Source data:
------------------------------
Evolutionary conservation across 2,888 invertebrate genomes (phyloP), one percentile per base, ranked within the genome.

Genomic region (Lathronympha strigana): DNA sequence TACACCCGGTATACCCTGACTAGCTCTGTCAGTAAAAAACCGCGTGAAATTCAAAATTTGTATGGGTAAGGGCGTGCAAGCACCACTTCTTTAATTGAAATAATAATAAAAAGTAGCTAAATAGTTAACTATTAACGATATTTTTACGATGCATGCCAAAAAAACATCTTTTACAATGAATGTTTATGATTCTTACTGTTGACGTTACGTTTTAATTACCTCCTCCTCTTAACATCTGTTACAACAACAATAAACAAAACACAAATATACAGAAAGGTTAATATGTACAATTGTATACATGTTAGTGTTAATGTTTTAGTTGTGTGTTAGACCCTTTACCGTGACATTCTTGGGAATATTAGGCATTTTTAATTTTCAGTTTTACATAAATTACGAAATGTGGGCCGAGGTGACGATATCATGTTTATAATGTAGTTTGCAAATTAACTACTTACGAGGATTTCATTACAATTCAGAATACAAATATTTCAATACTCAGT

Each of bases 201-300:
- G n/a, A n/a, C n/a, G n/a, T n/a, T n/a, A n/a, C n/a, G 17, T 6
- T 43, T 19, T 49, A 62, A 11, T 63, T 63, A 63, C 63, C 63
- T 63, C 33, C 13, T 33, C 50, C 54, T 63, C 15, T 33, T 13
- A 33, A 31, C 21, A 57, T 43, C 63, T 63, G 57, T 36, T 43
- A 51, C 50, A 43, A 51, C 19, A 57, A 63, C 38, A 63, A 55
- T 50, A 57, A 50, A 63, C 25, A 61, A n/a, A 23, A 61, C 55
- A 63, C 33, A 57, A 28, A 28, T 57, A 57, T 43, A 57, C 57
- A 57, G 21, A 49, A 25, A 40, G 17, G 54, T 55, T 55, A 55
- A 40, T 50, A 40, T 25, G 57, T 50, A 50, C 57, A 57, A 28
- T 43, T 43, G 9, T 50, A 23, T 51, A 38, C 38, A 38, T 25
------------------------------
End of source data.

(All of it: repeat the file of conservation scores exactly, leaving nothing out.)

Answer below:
Evolutionary conservation across 2,888 invertebrate genomes (phyloP), one percentile per base, ranked within the genome.

Genomic region (Lathronympha strigana): DNA sequence TACACCCGGTATACCCTGACTAGCTCTGTCAGTAAAAAACCGCGTGAAATTCAAAATTTGTATGGGTAAGGGCGTGCAAGCACCACTTCTTTAATTGAAATAATAATAAAAAGTAGCTAAATAGTTAACTATTAACGATATTTTTACGATGCATGCCAAAAAAACATCTTTTACAATGAATGTTTATGATTCTTACTGTTGACGTTACGTTTTAATTACCTCCTCCTCTTAACATCTGTTACAACAACAATAAACAAAACACAAATATACAGAAAGGTTAATATGTACAATTGTATACATGTTAGTGTTAATGTTTTAGTTGTGTGTTAGACCCTTTACCGTGACATTCTTGGGAATATTAGGCATTTTTAATTTTCAGTTTTACATAAATTACGAAATGTGGGCCGAGGTGACGATATCATGTTTATAATGTAGTTTGCAAATTAACTACTTACGAGGATTTCATTACAATTCAGAATACAAATATTTCAATACTCAGT

Each of bases 201-300:
- G n/a, A n/a, C n/a, G n/a, T n/a, T n/a, A n/a, C n/a, G 17, T 6
- T 43, T 19, T 49, A 62, A 11, T 63, T 63, A 63, C 63, C 63
- T 63, C 33, C 13, T 33, C 50, C 54, T 63, C 15, T 33, T 13
- A 33, A 31, C 21, A 57, T 43, C 63, T 63, G 57, T 36, T 43
- A 51, C 50, A 43, A 51, C 19, A 57, A 63, C 38, A 63, A 55
- T 50, A 57, A 50, A 63, C 25, A 61, A n/a, A 23, A 61, C 55
- A 63, C 33, A 57, A 28, A 28, T 57, A 57, T 43, A 57, C 57
- A 57, G 21, A 49, A 25, A 40, G 17, G 54, T 55, T 55, A 55
- A 40, T 50, A 40, T 25, G 57, T 50, A 50, C 57, A 57, A 28
- T 43, T 43, G 9, T 50, A 23, T 51, A 38, C 38, A 38, T 25